## Spanning sets

A linear combination is an expression of one vector in terms of other vectors. In general, linear combinations take the form

vec v = a_1vec u_1 + a_2vec u_2 + cdots + a_nvec u_n.

In RR^2, we know that all vectors can be expressed in terms of the standard basis vectors hat i and hat j. There are a few ways we can describe these two vectors: we can say hat i and hat j are a basis for RR^2; we can say {hat i,hat j} form a spanning set for RR^2; and we can say that {hat i,hat j} spans RR^2. They all mean the same thing—namely, that you can represent all possible vectors in RR^2 with linear combinations of hat i and hat j.

In this case, we have an orthogonal basis because hat i and hat j are perpendicular (orthogonal is another way of saying perpendicular, but it is a bit more general). However, this is not a requirement for all spanning sets. There is only one requirement for a pair of two vectors to span RR^2: they must be nonzero and non-collinear. (Two vectors are collinear if they are parallel or antiparallel.) The zero restriction is fairly obvious. But why can’t they be collinear? Just try imaging it. If two vectors have the same direction or opposite directions, you are locked onto a line. There is no way you can move outside it. But if the directions differ even by just a billionth of a degree, you have a spanning set and you are free to roam anywhere you please on the Cartesian plane.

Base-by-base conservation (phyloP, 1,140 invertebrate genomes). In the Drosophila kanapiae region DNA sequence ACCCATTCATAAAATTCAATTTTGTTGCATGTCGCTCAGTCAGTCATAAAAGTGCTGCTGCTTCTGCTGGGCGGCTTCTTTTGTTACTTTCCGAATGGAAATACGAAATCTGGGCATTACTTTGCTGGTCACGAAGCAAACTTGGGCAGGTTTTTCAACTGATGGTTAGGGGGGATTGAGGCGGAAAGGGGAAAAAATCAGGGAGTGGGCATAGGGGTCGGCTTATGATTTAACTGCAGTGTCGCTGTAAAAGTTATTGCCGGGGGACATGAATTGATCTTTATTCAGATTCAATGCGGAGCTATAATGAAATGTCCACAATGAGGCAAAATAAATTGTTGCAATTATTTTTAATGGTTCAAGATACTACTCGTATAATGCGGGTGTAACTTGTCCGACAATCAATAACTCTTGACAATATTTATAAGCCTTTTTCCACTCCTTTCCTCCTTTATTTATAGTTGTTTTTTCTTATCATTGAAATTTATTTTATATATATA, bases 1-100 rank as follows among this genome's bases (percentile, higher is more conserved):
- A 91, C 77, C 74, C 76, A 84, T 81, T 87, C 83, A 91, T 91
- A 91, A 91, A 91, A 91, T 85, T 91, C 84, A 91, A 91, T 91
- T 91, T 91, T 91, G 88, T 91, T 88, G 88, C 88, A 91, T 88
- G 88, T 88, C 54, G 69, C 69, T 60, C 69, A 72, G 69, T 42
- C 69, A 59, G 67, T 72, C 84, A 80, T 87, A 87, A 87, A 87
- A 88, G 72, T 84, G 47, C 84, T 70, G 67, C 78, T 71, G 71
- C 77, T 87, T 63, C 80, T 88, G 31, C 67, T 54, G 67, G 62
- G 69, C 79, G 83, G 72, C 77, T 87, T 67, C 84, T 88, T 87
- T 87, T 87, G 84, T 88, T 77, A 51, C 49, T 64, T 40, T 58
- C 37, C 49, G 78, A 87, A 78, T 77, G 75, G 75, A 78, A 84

There are also spanning sets in RR^3. A triplet of three-component vectors forms a basis for RR^3 if they are nonzero and non-coplanar. What does coplanar mean? Head on over to the next section.

### Example

Express the vector [6,7] in terms of the spanning set \{[10,5],[-2,1]}.

Referring to the definition of a linear combination, we can write an equation with unknown coefficients a and b:

[6,7] = a[10,5] + b[-2,1].

We can unpack this into two equations—one for each component:

6 = 10a - 2b qquad and qquad 7 = 5a + b.

Solving by elimination tells us that a = 1 and b = 2, therefore

[6,7] = [10,5] + 2[-2,1].

This works the same way in RR^3 (three variables, three equations).